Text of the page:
An ECB insider told Cricinfo that the fears were genuine, and with the report coming out so close to an election, there was a fear that they were being used as "the piggy in the middle"

While the move from terrestrial to pay-TV has hit viewing figures, the money pumped into the game at grassroots level has helped develop the game.The ECB are already braced for a battle to ensure that this proposal never sees the light of day.

Privately, they are furious that the committee did not commission an independent report into the economic impact of the decision, after estimating that some £30 million per year could be slashed from their budget, which amounts to more than a third of their annual turnover. They will be lobbying the government on that very point during the 12-week consultation process that will follow the announcement.

"The last time the Ashes were on terrestrial TV it was a tremendous series in 2005, but it still went off air on terrestrial for a horse race," David Collier, the ECB chief executive, told Cricinfo. "You just can't do that and retain any credibility. Why does the report believe that the competitor broadcasters will bid competitive rates for the 2016 series, when they had the opportunity in the last two rounds of bidding [in 2004 and 2008], and they failed to put in a bid?"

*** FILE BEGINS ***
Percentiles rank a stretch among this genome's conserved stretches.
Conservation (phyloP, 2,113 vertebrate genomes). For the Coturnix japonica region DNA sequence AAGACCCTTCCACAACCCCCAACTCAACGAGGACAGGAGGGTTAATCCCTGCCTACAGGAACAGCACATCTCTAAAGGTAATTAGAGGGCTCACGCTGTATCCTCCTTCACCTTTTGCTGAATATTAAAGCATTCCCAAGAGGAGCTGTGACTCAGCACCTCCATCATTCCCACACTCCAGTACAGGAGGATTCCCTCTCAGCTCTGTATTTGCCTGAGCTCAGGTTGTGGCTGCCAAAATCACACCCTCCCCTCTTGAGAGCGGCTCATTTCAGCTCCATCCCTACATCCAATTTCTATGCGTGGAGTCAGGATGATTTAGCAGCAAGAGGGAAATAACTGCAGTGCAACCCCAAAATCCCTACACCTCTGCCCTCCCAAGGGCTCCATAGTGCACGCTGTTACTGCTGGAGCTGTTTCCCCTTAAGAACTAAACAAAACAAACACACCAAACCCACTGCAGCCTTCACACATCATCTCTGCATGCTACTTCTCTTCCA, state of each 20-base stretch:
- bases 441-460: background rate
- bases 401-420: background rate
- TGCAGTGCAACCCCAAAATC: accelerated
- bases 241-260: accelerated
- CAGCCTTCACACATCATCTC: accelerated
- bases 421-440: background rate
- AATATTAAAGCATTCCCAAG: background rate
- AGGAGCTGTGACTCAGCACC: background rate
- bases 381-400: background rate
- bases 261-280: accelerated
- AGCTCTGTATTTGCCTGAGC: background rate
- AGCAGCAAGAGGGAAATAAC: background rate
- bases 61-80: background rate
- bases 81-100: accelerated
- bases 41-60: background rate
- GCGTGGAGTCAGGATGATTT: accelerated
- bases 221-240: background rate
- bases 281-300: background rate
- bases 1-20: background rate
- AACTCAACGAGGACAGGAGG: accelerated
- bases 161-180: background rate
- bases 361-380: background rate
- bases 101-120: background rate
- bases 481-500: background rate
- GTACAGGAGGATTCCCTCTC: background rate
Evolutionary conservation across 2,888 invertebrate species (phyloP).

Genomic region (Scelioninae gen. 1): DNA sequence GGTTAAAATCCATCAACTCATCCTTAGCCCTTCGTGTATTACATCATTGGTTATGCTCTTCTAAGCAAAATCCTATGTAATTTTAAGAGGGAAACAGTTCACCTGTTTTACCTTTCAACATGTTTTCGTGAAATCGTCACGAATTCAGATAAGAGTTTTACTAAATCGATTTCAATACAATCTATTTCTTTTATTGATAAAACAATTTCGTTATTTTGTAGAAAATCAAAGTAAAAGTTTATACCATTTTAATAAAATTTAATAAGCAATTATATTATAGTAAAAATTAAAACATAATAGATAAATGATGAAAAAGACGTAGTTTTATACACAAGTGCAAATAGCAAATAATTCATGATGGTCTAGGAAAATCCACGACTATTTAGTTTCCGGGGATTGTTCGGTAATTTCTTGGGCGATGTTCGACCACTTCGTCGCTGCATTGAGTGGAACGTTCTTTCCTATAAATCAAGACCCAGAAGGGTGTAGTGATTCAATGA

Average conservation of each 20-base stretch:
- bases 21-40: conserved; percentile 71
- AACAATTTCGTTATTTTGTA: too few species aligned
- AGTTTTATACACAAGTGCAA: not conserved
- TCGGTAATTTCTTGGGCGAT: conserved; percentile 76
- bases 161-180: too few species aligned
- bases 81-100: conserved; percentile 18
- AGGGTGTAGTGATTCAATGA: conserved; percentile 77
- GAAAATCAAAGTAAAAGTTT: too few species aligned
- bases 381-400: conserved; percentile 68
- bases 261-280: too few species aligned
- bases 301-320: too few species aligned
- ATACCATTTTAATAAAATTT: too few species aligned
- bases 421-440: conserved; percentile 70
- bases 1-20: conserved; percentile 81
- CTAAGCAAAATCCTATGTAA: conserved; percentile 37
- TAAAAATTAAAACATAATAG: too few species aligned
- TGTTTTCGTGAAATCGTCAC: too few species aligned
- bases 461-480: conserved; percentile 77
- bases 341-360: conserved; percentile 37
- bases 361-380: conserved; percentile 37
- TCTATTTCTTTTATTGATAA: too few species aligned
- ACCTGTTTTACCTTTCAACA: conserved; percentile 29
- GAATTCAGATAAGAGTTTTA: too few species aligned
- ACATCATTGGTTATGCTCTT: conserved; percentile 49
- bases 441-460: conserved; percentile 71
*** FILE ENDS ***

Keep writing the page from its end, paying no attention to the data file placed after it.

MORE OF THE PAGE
"The objective evidence is overwhelming. The overwhelming evidence says this is a nonsense and that is what we'll be presenting to the secretary of state. It would be disastrous if this implementation went through, as it would cut cricket's income by 50%. We've been very clear from the outset that they must take account of economic evidence, and that has not changed one iota."

"Both Secretary of State Ben Bradshaw and Minister of Sport Gerry Sutcliffe are big supporters of our grassroots programmes and the recent success our investment in women's cricket has had on the international stage," read an official ECB statement. "In the coming weeks we will set out to them the hugely detrimental impact the panel's recommendations would have on our successful community projects.

Andrew Miller is UK editor of Cricinfo

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© ESPN Sports Media Ltd.

Posted by tomjs100 on (November 16, 2009, 1:23 GMT)

If the ashes are put back to the public, it will be a great day for cricket and the nation. The ECB should never have sold us out in the first place, going behind their 'gentleman's promise' so good on the panel for holding them to their promises.

Posted by Biffa14 on (November 14, 2009, 22:11 GMT)